Hannah More.

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It is o{ the essence of human things that the
tune objects which are highly useful in their
season, measure, and degree, become mischiev-
ous in their excess, at other periods and under
other circumstances. In a state of barbarism,
the arts are among the best reformers ; and they
go on to be improved themselves, and improving
those who cultivate them, till having reached a
certain point, those very arts which were the in-
struments of civilization and refinement, become
instruments of corruption and decay ; enervating
and depraving in the second instance, by the ex-
cels and universality of their cultivation, as cer-
tainly as they refined in the first They become
a|rent8 of voluptuousness. — ^They excite the ima-
gination ; and the imagination thus excited, and
no longer under the government of sU ict prin-
ciple, becomes the most dangerous stimulant of
the passions; promotes a too keen relish for
I^asure, teaching how to multiply its sources,
and inventing new and pernicious modes of ar-
tificial gratification.

May wc not rank among the present corrupt
consequences oflhis unbounded cultivation, the
unchaste costume, the impure style of dress, and



that indelicate statue-like exhibition of the fe.
male figure, which by its artfuify disposed folds,
its seemingly wet and adhesive drapery, so de.
fines the form as to prevent covering itself from
becoming a veil ? This licentious mode, as the
acute lVu>nte8quieu observed on the dances of
the Spartan virgins, has taught us *to strifr
chastity itself of modesty.*

May the author be allowed to address to our
own country and our own circumstances, to
both of which they seem peculiarly applicable,
the spirit of that beautiful apostrophe of the
most polished poet of antiquity to the most vic-
torious nation 7 * Let us leave to the inhabitant!
of conquered eounirie$ the praise of carrying to
the very highest degree of perfection, sculpture
and the sister arts ; but let thii country dired
her own exertions to the art of governing man
kind in equity and peace, of showing mercy U
the submissive, and of abasing the proud amoof
surrounding nations.**



CHAP. III.

ExtemalimprovemenL ChUdren*8haU$, French
gomeme$9e9.

Let me not however be misunderstood. — ^Tbt
customs which fashion has established, when
they are not in opposition to what is right, when
they are not hostile to virtue, should nnquestion
ablj^ be pursued in the education of ladies. Piety
maintains no natural war with elegance, and
Christianity would be no |rainer by making her
disciples unamiable. Religion does not forbid
that the exterior be made to a certain degree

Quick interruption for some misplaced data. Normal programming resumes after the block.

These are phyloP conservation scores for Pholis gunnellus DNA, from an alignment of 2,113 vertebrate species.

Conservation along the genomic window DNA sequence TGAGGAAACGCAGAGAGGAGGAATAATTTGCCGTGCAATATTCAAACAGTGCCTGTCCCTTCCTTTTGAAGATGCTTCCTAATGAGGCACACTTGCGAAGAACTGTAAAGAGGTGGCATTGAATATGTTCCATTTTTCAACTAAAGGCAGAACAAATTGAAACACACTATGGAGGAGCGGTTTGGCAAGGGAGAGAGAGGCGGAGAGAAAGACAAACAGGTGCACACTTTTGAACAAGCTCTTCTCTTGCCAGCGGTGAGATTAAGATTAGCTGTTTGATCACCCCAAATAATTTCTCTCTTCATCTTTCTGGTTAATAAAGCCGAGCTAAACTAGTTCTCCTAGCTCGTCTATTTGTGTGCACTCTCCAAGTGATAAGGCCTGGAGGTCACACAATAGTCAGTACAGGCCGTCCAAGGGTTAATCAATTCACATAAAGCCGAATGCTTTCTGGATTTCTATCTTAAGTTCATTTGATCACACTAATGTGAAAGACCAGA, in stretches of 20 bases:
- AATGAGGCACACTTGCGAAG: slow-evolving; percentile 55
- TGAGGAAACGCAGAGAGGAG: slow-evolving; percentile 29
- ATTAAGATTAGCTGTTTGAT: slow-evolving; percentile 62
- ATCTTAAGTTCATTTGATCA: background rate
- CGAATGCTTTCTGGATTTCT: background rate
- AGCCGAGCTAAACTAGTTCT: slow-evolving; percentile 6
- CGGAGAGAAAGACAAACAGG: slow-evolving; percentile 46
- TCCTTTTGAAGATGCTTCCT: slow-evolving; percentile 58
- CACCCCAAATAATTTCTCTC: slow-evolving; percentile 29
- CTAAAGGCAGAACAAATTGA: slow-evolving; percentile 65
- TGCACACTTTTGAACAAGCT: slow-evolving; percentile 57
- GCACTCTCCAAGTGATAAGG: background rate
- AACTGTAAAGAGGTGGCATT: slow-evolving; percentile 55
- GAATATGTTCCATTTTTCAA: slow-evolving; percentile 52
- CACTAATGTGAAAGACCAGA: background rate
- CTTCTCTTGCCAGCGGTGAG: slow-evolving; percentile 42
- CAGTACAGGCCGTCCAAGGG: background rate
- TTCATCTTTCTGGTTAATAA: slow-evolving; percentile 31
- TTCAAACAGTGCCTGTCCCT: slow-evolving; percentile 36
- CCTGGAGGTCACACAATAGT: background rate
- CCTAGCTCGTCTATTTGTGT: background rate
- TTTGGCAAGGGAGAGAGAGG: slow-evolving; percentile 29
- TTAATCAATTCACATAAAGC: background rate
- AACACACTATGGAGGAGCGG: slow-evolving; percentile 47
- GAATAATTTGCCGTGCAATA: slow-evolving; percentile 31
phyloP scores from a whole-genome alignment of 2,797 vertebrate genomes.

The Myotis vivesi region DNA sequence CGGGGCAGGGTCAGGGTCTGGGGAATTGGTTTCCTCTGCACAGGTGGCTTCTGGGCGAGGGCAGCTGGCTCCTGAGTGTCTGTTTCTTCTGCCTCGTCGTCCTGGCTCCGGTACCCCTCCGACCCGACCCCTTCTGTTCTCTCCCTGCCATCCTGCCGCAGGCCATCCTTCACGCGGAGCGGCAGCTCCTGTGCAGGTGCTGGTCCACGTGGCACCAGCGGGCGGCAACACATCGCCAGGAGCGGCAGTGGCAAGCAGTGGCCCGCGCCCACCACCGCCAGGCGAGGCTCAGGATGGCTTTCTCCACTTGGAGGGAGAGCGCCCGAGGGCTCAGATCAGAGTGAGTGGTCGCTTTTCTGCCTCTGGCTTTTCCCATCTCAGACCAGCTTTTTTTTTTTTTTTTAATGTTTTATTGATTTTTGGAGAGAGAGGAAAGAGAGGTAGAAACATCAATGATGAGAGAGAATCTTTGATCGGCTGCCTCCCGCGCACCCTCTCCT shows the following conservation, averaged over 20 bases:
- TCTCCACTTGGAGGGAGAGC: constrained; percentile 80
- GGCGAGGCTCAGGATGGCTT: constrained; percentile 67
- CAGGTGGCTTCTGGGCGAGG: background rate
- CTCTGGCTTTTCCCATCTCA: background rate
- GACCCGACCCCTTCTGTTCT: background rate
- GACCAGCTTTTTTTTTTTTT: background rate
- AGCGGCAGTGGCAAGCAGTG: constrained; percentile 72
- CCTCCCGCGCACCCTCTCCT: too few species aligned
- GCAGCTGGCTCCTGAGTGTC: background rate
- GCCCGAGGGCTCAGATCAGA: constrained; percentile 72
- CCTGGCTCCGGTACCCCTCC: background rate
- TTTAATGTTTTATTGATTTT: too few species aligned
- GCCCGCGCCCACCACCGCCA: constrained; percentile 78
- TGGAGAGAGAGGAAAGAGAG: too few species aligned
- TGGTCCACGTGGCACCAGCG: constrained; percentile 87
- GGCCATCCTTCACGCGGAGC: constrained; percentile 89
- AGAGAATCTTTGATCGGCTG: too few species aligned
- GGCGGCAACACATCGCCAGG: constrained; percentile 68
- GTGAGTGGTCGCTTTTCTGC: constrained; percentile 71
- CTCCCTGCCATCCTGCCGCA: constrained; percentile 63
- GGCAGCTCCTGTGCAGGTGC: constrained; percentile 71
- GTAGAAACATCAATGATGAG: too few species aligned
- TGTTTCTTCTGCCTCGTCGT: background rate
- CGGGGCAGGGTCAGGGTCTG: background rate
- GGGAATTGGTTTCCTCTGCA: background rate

the object of attention. But the admiratiou be-
stowed, the sums expended, and the time lavish-
ed on arts, which add little to the intrinsic value
of life, should have limitations. While these
arts should be admired, let them not be admired
above their just value : while they are practised,
let it not be to the exclusion of higher employ-
ments : while they are cultivated, let it be to
amuse leisure, not to engross life.

But it happens unfortunately, that to ordinary
observers, the girl who is really receiving the
worst instruction often makes the best figure ;
while in the more correct but less oetensible edu*
cation, the deep and sure foundations to which
the edifice will owe its strength and stability lie
out of sight The outward accomplishments
have the dangerous advantage of addressing
themselves more immediately to the senses, and

* Let me not be suspected of brinfing into any sort of
comparison the gentleness of British govemnent witb
the rapacity of Roman conquests, or the tvraanical prin-
ciples of Roman dominion. To spoil, to butcbcr, and to
commit every kind of violence, Xhoy call, says one of the
ablest of their hisitanans, by the lying name of fontm
ment, and when they have spread a general desolation
tbeycallitpsoce. (I)

With such dictatorial, or as we miaht now read, diree-
torial, inquisitors, wc can have no point of contact : and
if I have applied the senile flattery of a deligbtftil poet
to the purpose of English happiness, it was onlv to show
wherein true national grandeur consists, and that every
country pays too dear a price for those arts and embet-
lishnients of society which endanger the loss <^ its mo-
rals and manners.

(1) Tacitus' Life of Agricola, speech of Galgaoas lo
his soldierst



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of ooorie meet every where with thoae who can
in some measure appreciate as well ai admire
them ; for all can see and hear, but all cannot
scrutinize and discriminate. External acquire-
ments too recommend themselves the more be-
cause they are more rapidly, as well as more
visibly progressive ; while the mind is led on to
improvement by slow motions and impercepti-
ble degrees ; while the heart must now be ad-
monished by reproof^ and now allured by kind-
ness ; its liveliest advances being suddenly im-
peded by obstinacy, and its brightest prospects
oAen obscured by passion ; it is slow in its ac
quisitions of virtue, and reluctant in its ap-
proaches to piety ; and its progress, when any
progress is made, does not obtrude itself to vul-
gar observation. — The unruly and turbulent
propensities of the miod are not so obedient to
the forming hand as defects of manner or awk-
wardness of gait OAen when we fancy that a
troublesome passion is completely crushed, we
have the mortification to find that we have
* 8cotch*d the snake, not kiUM it* One evil tern-
per starts up before another is conquered. The
subduing hand cannot cut off the ever-sprouting
heads so fast as the prolific hydra can reproduce
them, nor fell the stubborn Anteus so of\en as
he can recruit his strength, and rise in vigorous
and repeated opposition.

Hired teachers are also under a disadvantage
resembling tenants at rack-rent ; it is their in-
terest to bring in an immediate revenue of praise
and profit ; and, for the sake of a present rich
crop, those who are not strictly conscientious,
do not care how much the ground is impoverish-
ed for future produce. But parents, who are the